At a time of rumors that the fitness wearables market might be slackening, there is a continuing increase in the use of the technology in helping people with far more serious problems than getting their 10,000 steps. Intel and Israeli pharmaceutical company Teva, for example, have recently agreed to collaborate to develop a wearable to track disease progression in people with Huntington’s disease.
Huntington’s is a genetic disorder that interferes with muscle coordination and cognition, and leads to dementia. There is no known cure, but there are palliative medicines. The Teva/Intel project will use smartphones and smartwatches, along with sensing technology, to monitor patients’ movements and function. Accurate monitoring is expected to lead to what is called value-based healthcare, which basically means that companies will develop pharmaceuticals if it can be shown that a large enough patient population will benefit.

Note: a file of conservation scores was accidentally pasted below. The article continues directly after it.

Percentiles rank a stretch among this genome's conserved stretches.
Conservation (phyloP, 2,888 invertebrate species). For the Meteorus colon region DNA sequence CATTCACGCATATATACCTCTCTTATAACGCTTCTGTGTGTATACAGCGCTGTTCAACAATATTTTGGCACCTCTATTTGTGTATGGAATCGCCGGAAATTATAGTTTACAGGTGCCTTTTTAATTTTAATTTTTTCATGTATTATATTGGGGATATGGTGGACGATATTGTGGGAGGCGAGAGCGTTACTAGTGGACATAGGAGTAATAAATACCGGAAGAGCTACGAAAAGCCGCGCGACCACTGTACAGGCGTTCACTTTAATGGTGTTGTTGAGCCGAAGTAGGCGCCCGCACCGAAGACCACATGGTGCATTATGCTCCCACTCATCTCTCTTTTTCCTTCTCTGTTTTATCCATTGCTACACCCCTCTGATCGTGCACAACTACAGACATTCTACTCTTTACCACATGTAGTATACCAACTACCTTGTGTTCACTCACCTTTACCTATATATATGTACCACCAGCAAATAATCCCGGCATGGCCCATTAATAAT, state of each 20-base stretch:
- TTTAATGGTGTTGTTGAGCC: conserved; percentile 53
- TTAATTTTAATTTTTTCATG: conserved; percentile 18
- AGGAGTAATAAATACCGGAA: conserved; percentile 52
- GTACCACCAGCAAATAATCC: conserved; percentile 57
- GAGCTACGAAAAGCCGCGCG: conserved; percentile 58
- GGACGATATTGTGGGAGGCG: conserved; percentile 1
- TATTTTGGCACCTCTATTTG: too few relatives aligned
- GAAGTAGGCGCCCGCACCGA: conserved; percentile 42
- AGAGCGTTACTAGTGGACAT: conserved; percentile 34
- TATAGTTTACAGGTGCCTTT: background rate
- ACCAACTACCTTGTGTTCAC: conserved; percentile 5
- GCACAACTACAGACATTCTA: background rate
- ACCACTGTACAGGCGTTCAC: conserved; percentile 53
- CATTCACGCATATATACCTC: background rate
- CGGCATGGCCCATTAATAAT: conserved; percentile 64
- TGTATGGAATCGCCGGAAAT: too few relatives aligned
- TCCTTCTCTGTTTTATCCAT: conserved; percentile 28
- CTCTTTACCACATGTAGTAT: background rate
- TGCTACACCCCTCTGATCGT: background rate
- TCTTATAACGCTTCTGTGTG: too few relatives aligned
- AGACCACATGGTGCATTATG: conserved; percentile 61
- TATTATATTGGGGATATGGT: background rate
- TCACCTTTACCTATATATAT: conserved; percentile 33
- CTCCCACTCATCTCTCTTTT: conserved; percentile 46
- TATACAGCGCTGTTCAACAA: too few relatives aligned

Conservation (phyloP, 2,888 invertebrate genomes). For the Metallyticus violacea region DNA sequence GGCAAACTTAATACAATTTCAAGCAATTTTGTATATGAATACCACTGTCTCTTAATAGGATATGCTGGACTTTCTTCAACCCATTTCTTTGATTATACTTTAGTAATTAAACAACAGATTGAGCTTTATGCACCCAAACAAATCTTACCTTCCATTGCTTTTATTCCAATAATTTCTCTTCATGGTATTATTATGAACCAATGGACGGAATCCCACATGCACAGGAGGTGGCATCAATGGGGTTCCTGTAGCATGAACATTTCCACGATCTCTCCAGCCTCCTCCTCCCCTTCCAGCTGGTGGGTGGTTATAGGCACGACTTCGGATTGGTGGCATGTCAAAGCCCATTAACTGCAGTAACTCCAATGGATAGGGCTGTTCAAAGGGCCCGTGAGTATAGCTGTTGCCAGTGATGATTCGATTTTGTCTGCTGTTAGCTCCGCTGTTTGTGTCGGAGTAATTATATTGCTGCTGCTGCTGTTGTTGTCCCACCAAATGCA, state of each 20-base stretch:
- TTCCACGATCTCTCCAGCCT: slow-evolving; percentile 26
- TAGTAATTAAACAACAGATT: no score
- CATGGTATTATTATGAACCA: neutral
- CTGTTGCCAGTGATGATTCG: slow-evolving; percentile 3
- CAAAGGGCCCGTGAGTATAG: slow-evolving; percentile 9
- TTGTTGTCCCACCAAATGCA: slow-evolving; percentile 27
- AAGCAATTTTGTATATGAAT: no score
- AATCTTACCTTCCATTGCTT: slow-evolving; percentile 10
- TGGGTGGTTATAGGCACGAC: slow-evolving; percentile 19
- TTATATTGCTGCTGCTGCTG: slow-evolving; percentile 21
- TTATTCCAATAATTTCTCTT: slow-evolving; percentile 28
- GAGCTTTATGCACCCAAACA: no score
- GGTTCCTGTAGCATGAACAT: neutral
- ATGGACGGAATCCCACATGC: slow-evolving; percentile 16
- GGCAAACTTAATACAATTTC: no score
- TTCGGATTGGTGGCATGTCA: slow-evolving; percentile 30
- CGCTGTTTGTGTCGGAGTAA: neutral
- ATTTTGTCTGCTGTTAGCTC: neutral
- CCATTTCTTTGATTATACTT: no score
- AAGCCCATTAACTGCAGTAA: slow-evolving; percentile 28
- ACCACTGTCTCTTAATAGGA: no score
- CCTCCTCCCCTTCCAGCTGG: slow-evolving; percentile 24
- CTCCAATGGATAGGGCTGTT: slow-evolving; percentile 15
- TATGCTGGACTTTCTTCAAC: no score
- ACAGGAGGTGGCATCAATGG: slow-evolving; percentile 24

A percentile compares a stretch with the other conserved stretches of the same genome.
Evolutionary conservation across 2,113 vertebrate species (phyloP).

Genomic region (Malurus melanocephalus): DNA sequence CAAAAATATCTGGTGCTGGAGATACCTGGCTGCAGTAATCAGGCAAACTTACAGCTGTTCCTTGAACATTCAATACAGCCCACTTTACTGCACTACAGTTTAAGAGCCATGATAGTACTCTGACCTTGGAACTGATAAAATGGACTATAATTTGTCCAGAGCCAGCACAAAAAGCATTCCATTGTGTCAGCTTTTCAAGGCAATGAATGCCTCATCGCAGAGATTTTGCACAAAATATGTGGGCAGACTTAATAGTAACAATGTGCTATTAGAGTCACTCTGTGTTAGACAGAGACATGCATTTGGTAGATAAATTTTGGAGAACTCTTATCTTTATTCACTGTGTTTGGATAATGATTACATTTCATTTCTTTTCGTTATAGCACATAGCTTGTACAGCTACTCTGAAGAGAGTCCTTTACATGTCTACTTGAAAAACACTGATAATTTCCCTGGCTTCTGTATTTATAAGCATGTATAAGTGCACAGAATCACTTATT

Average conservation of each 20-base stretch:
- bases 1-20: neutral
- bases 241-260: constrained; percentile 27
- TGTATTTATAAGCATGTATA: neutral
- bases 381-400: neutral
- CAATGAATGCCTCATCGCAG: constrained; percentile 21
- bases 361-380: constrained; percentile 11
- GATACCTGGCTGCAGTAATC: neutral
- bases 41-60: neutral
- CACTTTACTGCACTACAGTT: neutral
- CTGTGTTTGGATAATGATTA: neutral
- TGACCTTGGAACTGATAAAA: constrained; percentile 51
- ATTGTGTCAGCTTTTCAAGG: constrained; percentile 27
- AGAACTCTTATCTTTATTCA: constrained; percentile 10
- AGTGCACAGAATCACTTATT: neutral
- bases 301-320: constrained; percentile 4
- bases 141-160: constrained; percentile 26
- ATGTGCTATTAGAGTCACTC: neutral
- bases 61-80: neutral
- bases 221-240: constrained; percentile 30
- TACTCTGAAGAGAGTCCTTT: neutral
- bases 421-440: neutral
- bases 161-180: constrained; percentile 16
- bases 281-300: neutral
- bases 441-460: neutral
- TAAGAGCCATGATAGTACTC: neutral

Sometimes an existing product turns out to be useful in a broader context; case in point, the Microsoft Band (now apparently discontinued), which is being used to help people with epilepsy. Innovative research is using a program called MyCareCentric to collect Band data—such as movement, changes in temperature, heart rate, and sleep patterns—to help researchers identify precursors to seizures. Along with Microsoft, the research is being undertaken by the University of Kent in Great Britain, the Epilepsy Care Alliance, Graphnet, Poole Hospital NHS Foundation Trust, and Shearwater Systems.
We’ll keep you posted.